The change in weather slaked his thirst, rain falling daily.
He could think of long ago here, in his late youth,
down and out in Marin, he would say and laugh
in those days, watching the band of men shoot up
in the tool shed, listening to Jim Gronzeski
tell him how to panhandle, Juan walking away
saying: Like the lady in Seattle told me,
Hold your own damn pan! Some girls in Fairfax
eating natural food thought he was a good-luck charm,
and sent one among them, beautiful as ever
even in her rimless glasses, and in the front seat
asked if he would take her to his bed . . . How could he?
a cot with bedroll wide enough for one only
beside the dry creek in back of the house . . .
No sleep inside since leaving that long ago town.
She said she wanted him in the car, and so
the love life went. Was it life? What was it now?
Cathleen let him have the house, driving the Morgan
back to the city white when the sun shone . . .
Now he was thinking of Adore again, and would have
hitched to the airport to catch a plane for New Orleans,
but he was too old now. Though not too old to see
Judy Ewing, who lived across the road and down a piece
by the river flowing out of Bonne Chance! she was naked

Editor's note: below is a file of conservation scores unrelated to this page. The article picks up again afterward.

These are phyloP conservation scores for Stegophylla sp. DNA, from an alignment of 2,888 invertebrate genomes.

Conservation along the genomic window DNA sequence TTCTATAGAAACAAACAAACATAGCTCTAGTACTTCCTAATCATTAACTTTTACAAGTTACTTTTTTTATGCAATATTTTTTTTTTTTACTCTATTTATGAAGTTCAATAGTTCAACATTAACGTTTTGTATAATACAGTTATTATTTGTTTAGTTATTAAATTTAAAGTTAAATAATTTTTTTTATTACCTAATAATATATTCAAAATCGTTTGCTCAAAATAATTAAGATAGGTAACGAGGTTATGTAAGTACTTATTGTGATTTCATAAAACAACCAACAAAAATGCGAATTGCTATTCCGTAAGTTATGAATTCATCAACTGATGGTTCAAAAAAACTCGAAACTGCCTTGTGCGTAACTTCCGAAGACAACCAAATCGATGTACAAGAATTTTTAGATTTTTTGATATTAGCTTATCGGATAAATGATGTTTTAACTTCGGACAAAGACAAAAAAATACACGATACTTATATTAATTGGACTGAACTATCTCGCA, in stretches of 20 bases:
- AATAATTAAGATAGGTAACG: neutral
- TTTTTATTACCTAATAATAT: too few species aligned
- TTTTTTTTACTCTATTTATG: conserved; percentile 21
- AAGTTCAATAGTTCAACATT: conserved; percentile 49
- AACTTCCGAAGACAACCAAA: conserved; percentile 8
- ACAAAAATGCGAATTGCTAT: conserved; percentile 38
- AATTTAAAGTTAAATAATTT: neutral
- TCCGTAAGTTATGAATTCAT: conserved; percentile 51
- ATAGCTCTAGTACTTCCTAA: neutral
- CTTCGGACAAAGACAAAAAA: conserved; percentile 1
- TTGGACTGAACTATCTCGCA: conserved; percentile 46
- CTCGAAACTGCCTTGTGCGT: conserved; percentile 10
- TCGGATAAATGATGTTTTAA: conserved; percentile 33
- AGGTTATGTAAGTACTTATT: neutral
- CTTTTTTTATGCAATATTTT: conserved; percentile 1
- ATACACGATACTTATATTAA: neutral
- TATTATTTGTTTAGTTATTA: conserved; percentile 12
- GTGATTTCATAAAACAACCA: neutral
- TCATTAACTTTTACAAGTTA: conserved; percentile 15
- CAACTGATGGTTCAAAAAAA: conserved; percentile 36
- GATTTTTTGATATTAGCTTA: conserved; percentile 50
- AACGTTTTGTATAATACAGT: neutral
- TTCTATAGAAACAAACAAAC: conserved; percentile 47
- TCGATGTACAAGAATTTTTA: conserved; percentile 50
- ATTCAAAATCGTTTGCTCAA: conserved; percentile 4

in the water, sitting on a boulder with him
when he asked her for something to write with
and without asking why, got him her lipstick
and with it he wrote across her breasts and around
her nipples, her chestnut-colored body lean
with children and marijuana on her breath
and his, "This is for Judy Ewing’s body"
and continued to her navel, "from Johnny Flowers
whose hunger stops here and thirst begins"
going down her thighs, writing around her vulva
and with a kiss she stopped him from going on.
And she let him carry her to the soft grass. Yes,
Juan Flores ne Johnny Flowers would go
through the rain today to call on Miss Judy Ewing.
But first was the work he had come here to do.
When his hand had emptied his mind he’d go . . .
(26 April 2011)
copyright 2011 by Floyce Alexander